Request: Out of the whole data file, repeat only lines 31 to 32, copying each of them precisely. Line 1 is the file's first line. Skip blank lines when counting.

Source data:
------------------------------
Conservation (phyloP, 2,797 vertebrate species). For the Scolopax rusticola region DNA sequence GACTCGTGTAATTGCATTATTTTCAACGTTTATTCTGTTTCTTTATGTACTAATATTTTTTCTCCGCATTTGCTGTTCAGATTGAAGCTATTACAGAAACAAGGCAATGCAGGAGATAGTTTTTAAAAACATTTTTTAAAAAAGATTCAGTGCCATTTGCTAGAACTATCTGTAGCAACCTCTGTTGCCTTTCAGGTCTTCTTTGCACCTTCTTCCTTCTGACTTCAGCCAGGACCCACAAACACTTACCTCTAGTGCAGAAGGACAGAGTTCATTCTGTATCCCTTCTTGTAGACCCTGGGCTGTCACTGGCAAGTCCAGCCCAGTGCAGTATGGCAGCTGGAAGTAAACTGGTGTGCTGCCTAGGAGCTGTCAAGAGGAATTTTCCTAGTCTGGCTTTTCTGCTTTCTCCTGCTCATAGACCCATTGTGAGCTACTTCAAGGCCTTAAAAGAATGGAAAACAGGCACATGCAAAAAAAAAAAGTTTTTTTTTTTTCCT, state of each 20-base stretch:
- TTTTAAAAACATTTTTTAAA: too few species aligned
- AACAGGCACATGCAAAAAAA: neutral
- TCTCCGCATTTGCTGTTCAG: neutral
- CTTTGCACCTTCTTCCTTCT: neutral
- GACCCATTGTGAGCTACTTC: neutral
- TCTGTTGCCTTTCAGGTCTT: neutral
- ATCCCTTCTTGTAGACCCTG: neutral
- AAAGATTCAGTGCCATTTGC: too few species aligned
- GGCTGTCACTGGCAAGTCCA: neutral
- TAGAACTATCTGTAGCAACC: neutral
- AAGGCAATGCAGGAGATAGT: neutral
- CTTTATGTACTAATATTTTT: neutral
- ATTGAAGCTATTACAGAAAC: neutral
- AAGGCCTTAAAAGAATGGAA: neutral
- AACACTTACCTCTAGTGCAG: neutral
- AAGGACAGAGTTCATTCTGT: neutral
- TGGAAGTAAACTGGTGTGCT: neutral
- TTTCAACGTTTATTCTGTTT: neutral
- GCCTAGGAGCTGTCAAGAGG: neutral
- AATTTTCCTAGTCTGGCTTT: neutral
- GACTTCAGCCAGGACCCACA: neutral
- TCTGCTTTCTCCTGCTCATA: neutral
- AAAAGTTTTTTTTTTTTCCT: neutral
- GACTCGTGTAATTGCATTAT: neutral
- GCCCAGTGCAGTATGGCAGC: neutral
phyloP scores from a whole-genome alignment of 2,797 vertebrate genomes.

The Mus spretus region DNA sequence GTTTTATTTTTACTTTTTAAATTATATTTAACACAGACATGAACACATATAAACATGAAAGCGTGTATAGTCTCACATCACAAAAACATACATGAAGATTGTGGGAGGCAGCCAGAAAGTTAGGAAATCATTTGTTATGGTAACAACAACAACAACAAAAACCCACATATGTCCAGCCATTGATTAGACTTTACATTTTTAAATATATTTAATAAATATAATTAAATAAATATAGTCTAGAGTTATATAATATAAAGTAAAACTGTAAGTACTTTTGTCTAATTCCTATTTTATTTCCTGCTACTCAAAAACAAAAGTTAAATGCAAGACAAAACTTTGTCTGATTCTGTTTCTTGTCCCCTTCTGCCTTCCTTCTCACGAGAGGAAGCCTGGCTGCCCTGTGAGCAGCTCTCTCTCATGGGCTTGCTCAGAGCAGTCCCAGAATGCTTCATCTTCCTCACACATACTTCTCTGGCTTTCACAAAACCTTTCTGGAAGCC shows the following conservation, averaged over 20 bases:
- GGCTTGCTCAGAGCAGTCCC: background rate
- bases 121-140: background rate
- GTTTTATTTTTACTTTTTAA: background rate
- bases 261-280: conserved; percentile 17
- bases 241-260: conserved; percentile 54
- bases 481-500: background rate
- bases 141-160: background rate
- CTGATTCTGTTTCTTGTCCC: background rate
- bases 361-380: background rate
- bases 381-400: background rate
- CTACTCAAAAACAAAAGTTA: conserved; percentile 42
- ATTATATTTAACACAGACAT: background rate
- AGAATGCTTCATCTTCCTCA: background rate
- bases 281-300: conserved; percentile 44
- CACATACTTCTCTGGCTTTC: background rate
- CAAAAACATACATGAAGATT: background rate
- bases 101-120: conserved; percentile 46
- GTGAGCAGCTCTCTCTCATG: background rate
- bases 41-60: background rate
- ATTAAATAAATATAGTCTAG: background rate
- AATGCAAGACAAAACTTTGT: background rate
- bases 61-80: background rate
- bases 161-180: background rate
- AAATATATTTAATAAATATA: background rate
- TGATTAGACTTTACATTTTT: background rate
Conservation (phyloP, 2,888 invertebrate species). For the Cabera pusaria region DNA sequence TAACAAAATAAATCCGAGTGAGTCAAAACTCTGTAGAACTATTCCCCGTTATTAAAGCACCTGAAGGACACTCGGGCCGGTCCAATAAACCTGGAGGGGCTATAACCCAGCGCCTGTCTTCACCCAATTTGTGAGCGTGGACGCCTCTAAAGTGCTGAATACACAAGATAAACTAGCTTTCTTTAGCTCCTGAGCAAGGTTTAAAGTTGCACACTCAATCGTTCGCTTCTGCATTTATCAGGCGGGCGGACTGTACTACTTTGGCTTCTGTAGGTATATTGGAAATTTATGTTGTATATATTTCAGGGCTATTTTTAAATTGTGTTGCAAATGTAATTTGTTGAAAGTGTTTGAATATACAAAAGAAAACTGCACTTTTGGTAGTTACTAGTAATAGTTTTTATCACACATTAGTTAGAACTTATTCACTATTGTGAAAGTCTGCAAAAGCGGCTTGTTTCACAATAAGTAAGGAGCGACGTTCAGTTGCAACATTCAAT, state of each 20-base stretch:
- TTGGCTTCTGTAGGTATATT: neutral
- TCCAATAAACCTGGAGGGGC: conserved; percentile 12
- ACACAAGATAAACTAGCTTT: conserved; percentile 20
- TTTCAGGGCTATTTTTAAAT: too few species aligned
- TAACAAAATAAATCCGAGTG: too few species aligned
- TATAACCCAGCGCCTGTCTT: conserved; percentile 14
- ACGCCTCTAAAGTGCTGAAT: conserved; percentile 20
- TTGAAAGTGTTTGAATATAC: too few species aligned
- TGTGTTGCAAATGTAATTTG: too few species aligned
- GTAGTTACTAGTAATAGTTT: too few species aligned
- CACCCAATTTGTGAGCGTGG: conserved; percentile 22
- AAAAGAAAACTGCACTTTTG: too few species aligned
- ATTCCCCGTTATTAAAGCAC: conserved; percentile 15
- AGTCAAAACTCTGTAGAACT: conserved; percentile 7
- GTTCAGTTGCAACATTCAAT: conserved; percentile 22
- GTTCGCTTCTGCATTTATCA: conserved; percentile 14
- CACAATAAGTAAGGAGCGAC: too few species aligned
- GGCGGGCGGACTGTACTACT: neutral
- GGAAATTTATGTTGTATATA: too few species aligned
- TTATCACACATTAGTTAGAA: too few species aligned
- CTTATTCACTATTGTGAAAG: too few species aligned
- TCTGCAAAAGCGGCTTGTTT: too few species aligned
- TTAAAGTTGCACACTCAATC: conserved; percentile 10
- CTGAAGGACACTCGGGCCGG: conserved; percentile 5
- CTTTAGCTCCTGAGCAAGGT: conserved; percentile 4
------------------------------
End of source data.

- GTTTTATTTTTACTTTTTAA: background rate
- bases 261-280: conserved; percentile 17